Education about our complex healthcare system also must become a required competency if we are to be informed policy advocates. We need to retire the “physician as hero” narrative that lets us substitute feel-good stories about helping one patient for long-term advocacy and systemic change.
We must recruit a physician workforce that reflects our patient population, both for equitable patient care and to equalize access to positions of power. On a national level, the physician workforce remains overwhelmingly white and wealthy. While programs that implement diverse leadership and recruitment are mounting, we still have a long way to go.
We need to think about the connections between the educational debt, inhumane hours, and extreme hierarchies that define medical training and how this shapes physicians’ willingness to push for change. We all know that pushing leadership to make change could put a promotion or recommendation in jeopardy; this is a big reason that more physicians (particularly those still in training) do not speak up. Physician culture teaches us that the wisest course of action is to keep your head down, get through, and get yours. It is no surprise that as a group we are politically apathetic and unimaginative about envisioning better institutions. We must examine how often the phrase “this is the best we can do” shields those in power from discomfort or loss of their own privilege. And if our own concern for career advancement leads us to stop pushing when we feel similarly threatened, we must acknowledge that we may be doing the same thing.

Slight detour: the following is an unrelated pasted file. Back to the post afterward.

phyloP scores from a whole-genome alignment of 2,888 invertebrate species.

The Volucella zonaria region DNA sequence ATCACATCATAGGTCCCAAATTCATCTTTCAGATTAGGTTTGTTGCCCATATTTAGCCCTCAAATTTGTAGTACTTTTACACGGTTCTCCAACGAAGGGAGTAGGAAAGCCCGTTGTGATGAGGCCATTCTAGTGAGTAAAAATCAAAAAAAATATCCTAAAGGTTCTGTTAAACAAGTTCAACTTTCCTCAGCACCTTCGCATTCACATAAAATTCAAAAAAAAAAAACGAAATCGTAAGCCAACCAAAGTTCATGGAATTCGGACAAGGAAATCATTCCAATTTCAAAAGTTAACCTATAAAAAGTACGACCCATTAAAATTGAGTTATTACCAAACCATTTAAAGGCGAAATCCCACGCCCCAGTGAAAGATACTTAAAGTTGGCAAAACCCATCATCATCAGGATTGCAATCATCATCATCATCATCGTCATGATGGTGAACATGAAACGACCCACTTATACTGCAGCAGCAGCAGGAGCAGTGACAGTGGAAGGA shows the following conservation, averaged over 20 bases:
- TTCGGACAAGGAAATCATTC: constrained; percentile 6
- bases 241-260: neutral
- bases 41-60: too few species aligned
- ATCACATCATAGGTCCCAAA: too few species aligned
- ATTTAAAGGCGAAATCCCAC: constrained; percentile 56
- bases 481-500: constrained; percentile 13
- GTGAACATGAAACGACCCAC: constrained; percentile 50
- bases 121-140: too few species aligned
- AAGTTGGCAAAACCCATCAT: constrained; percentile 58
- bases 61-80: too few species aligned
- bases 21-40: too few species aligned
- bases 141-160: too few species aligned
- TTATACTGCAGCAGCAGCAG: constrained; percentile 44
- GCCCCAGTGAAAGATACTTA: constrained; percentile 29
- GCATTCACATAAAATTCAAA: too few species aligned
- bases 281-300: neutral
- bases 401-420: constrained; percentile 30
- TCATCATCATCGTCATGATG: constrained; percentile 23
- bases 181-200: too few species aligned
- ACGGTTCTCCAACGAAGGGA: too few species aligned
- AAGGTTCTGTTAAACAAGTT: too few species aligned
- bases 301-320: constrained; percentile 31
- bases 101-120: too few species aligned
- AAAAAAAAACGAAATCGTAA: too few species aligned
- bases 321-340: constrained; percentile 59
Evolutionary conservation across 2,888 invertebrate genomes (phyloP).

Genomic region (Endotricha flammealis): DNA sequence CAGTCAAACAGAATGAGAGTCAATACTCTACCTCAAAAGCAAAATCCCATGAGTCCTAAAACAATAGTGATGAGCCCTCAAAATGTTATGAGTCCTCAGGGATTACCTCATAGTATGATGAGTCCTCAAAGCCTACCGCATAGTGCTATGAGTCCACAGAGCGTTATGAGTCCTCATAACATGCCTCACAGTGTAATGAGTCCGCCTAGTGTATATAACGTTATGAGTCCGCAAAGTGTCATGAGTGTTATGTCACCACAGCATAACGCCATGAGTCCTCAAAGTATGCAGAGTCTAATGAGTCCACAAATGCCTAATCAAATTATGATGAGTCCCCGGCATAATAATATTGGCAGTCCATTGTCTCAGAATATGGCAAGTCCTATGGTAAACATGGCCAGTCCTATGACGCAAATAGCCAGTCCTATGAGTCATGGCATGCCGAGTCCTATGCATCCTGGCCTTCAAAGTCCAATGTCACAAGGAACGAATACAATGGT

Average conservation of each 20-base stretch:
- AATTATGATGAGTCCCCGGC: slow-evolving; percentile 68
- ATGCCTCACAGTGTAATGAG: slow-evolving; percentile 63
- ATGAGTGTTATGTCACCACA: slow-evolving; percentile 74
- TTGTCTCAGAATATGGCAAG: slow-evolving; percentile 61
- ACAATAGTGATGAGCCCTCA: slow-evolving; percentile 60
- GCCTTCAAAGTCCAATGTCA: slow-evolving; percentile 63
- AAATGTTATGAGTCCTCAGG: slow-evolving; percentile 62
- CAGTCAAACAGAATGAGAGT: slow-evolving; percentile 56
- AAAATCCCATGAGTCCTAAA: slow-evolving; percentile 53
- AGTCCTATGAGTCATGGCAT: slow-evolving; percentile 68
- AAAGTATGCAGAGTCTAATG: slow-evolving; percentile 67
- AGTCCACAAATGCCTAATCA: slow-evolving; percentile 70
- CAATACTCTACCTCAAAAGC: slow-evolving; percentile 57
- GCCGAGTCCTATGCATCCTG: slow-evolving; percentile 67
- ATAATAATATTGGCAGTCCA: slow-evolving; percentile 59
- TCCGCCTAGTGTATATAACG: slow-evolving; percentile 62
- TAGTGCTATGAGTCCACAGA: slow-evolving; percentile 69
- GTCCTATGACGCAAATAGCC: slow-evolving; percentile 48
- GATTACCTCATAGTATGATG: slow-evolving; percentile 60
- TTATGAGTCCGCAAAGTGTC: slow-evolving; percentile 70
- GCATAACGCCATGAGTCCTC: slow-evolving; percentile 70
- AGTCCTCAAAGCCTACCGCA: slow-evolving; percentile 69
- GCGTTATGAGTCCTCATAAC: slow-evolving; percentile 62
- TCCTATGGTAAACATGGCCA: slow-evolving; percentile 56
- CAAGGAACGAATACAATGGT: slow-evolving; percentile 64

Finally, allies must also start shouldering their share of the work and risk inherent in advocating for better systems. If we do not share this burden, it will continue to predominantly rest on women of color,4 adding to the barriers they already face in this field and disproportionately taking time away from career development and self-care. This is a very concrete way that allies can “give back some of their privilege.”
If we can move beyond our lone hero complexes to join together, and if we can be imaginative and brave enough to envision and advocate for something better, I believe we can build the system we all hoped to work within when we decided to become doctors.
Dr. Van Doren (Twitter: @vvd186) is a PGY-3 in the Emory University School of Medicine’s J. Willis Hurst Internal Medicine Residency program and a current participant in the Health, Equity, Advocacy, and Policy Track. Dr. Henry (Twitter: @docwithapurpose) is a general internist in the Division of General Medicine and Geriatrics at Emory University, an attending physician for the inpatient teaching services at Grady Memorial Hospital, and assistant health director and supervising attending in the Primary Care Center.
- Washington, HA. Medical Apartheid: The Dark History of Medical Experimentation on Black Americans from Colonial Times to the Present. New York, N.Y.: First Anchor Books; 2006.
- Meghani SH, Byun E, Gallagher RM. Time to take stock: A meta-analysis and systematic review of analgesic treatment disparities for pain in the United States. Pain Med. 2012;13(2):150-174.
- Bridges, KM. Critical Race Theory: A Primer. St Paul, M.N.: Foundation Press; 2019.
- Grubbs, V. Diversity, equity, and inclusion that matter. NEJM. https://www.nejm.org/doi/full/10.1056/NEJMpv2022639. July 10, 2020. DOI: 10.1056/NEJMpv2022639.